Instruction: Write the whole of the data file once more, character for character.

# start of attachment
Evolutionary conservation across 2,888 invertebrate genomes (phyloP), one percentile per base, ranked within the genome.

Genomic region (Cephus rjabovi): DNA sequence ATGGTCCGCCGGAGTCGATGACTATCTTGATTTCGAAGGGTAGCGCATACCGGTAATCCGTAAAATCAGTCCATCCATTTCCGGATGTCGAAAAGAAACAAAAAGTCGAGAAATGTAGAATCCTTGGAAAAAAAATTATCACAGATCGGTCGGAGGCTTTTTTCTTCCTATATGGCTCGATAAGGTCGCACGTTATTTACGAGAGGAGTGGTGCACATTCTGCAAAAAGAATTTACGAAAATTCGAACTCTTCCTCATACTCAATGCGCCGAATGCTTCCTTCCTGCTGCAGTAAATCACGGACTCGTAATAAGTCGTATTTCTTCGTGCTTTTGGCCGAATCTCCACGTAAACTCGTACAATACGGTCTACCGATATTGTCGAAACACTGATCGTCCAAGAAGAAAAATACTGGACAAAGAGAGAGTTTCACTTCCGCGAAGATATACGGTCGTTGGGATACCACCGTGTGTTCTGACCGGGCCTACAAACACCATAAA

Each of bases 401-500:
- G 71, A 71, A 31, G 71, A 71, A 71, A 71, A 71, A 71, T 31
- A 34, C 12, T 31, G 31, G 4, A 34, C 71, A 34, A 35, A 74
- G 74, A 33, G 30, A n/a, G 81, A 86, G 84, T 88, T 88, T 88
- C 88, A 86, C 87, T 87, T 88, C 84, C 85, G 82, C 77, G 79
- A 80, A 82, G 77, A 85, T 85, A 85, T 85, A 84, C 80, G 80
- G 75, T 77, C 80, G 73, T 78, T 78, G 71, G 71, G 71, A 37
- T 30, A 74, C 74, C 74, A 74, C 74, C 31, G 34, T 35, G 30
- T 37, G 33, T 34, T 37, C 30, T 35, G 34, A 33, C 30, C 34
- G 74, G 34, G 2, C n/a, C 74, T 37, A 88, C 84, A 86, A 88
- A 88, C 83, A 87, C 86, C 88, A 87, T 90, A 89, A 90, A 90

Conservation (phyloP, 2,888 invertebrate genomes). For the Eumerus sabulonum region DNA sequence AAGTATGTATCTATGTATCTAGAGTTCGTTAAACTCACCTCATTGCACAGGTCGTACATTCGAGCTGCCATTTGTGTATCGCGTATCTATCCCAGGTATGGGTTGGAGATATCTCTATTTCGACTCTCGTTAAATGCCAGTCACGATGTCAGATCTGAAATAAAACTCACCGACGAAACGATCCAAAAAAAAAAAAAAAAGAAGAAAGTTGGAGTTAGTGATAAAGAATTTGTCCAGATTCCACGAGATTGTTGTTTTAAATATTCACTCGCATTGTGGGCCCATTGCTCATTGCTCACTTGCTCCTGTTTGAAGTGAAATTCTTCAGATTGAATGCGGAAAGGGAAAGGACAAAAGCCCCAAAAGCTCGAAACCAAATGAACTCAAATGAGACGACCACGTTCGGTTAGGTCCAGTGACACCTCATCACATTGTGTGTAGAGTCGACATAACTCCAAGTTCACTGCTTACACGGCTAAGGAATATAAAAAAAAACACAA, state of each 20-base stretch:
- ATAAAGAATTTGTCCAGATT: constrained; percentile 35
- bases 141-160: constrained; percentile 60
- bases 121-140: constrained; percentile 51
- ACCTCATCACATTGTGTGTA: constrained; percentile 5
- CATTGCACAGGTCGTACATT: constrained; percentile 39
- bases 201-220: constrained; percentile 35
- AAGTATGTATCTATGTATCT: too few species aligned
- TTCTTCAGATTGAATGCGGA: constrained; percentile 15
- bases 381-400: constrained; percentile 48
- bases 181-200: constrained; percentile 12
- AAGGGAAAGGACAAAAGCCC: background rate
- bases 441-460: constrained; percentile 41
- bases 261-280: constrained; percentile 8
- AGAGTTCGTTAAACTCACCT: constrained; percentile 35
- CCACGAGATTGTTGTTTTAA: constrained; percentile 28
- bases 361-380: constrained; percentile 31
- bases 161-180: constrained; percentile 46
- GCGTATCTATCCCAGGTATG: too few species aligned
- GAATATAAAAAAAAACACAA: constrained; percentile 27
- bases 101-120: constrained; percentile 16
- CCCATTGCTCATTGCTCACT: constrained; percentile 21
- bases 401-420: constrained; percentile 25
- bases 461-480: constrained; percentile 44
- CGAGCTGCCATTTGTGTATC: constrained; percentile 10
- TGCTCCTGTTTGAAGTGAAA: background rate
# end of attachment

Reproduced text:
Evolutionary conservation across 2,888 invertebrate genomes (phyloP), one percentile per base, ranked within the genome.

Genomic region (Cephus rjabovi): DNA sequence ATGGTCCGCCGGAGTCGATGACTATCTTGATTTCGAAGGGTAGCGCATACCGGTAATCCGTAAAATCAGTCCATCCATTTCCGGATGTCGAAAAGAAACAAAAAGTCGAGAAATGTAGAATCCTTGGAAAAAAAATTATCACAGATCGGTCGGAGGCTTTTTTCTTCCTATATGGCTCGATAAGGTCGCACGTTATTTACGAGAGGAGTGGTGCACATTCTGCAAAAAGAATTTACGAAAATTCGAACTCTTCCTCATACTCAATGCGCCGAATGCTTCCTTCCTGCTGCAGTAAATCACGGACTCGTAATAAGTCGTATTTCTTCGTGCTTTTGGCCGAATCTCCACGTAAACTCGTACAATACGGTCTACCGATATTGTCGAAACACTGATCGTCCAAGAAGAAAAATACTGGACAAAGAGAGAGTTTCACTTCCGCGAAGATATACGGTCGTTGGGATACCACCGTGTGTTCTGACCGGGCCTACAAACACCATAAA

Each of bases 401-500:
- G 71, A 71, A 31, G 71, A 71, A 71, A 71, A 71, A 71, T 31
- A 34, C 12, T 31, G 31, G 4, A 34, C 71, A 34, A 35, A 74
- G 74, A 33, G 30, A n/a, G 81, A 86, G 84, T 88, T 88, T 88
- C 88, A 86, C 87, T 87, T 88, C 84, C 85, G 82, C 77, G 79
- A 80, A 82, G 77, A 85, T 85, A 85, T 85, A 84, C 80, G 80
- G 75, T 77, C 80, G 73, T 78, T 78, G 71, G 71, G 71, A 37
- T 30, A 74, C 74, C 74, A 74, C 74, C 31, G 34, T 35, G 30
- T 37, G 33, T 34, T 37, C 30, T 35, G 34, A 33, C 30, C 34
- G 74, G 34, G 2, C n/a, C 74, T 37, A 88, C 84, A 86, A 88
- A 88, C 83, A 87, C 86, C 88, A 87, T 90, A 89, A 90, A 90

Conservation (phyloP, 2,888 invertebrate genomes). For the Eumerus sabulonum region DNA sequence AAGTATGTATCTATGTATCTAGAGTTCGTTAAACTCACCTCATTGCACAGGTCGTACATTCGAGCTGCCATTTGTGTATCGCGTATCTATCCCAGGTATGGGTTGGAGATATCTCTATTTCGACTCTCGTTAAATGCCAGTCACGATGTCAGATCTGAAATAAAACTCACCGACGAAACGATCCAAAAAAAAAAAAAAAAGAAGAAAGTTGGAGTTAGTGATAAAGAATTTGTCCAGATTCCACGAGATTGTTGTTTTAAATATTCACTCGCATTGTGGGCCCATTGCTCATTGCTCACTTGCTCCTGTTTGAAGTGAAATTCTTCAGATTGAATGCGGAAAGGGAAAGGACAAAAGCCCCAAAAGCTCGAAACCAAATGAACTCAAATGAGACGACCACGTTCGGTTAGGTCCAGTGACACCTCATCACATTGTGTGTAGAGTCGACATAACTCCAAGTTCACTGCTTACACGGCTAAGGAATATAAAAAAAAACACAA, state of each 20-base stretch:
- ATAAAGAATTTGTCCAGATT: constrained; percentile 35
- bases 141-160: constrained; percentile 60
- bases 121-140: constrained; percentile 51
- ACCTCATCACATTGTGTGTA: constrained; percentile 5
- CATTGCACAGGTCGTACATT: constrained; percentile 39
- bases 201-220: constrained; percentile 35
- AAGTATGTATCTATGTATCT: too few species aligned
- TTCTTCAGATTGAATGCGGA: constrained; percentile 15
- bases 381-400: constrained; percentile 48
- bases 181-200: constrained; percentile 12
- AAGGGAAAGGACAAAAGCCC: background rate
- bases 441-460: constrained; percentile 41
- bases 261-280: constrained; percentile 8
- AGAGTTCGTTAAACTCACCT: constrained; percentile 35
- CCACGAGATTGTTGTTTTAA: constrained; percentile 28
- bases 361-380: constrained; percentile 31
- bases 161-180: constrained; percentile 46
- GCGTATCTATCCCAGGTATG: too few species aligned
- GAATATAAAAAAAAACACAA: constrained; percentile 27
- bases 101-120: constrained; percentile 16
- CCCATTGCTCATTGCTCACT: constrained; percentile 21
- bases 401-420: constrained; percentile 25
- bases 461-480: constrained; percentile 44
- CGAGCTGCCATTTGTGTATC: constrained; percentile 10
- TGCTCCTGTTTGAAGTGAAA: background rate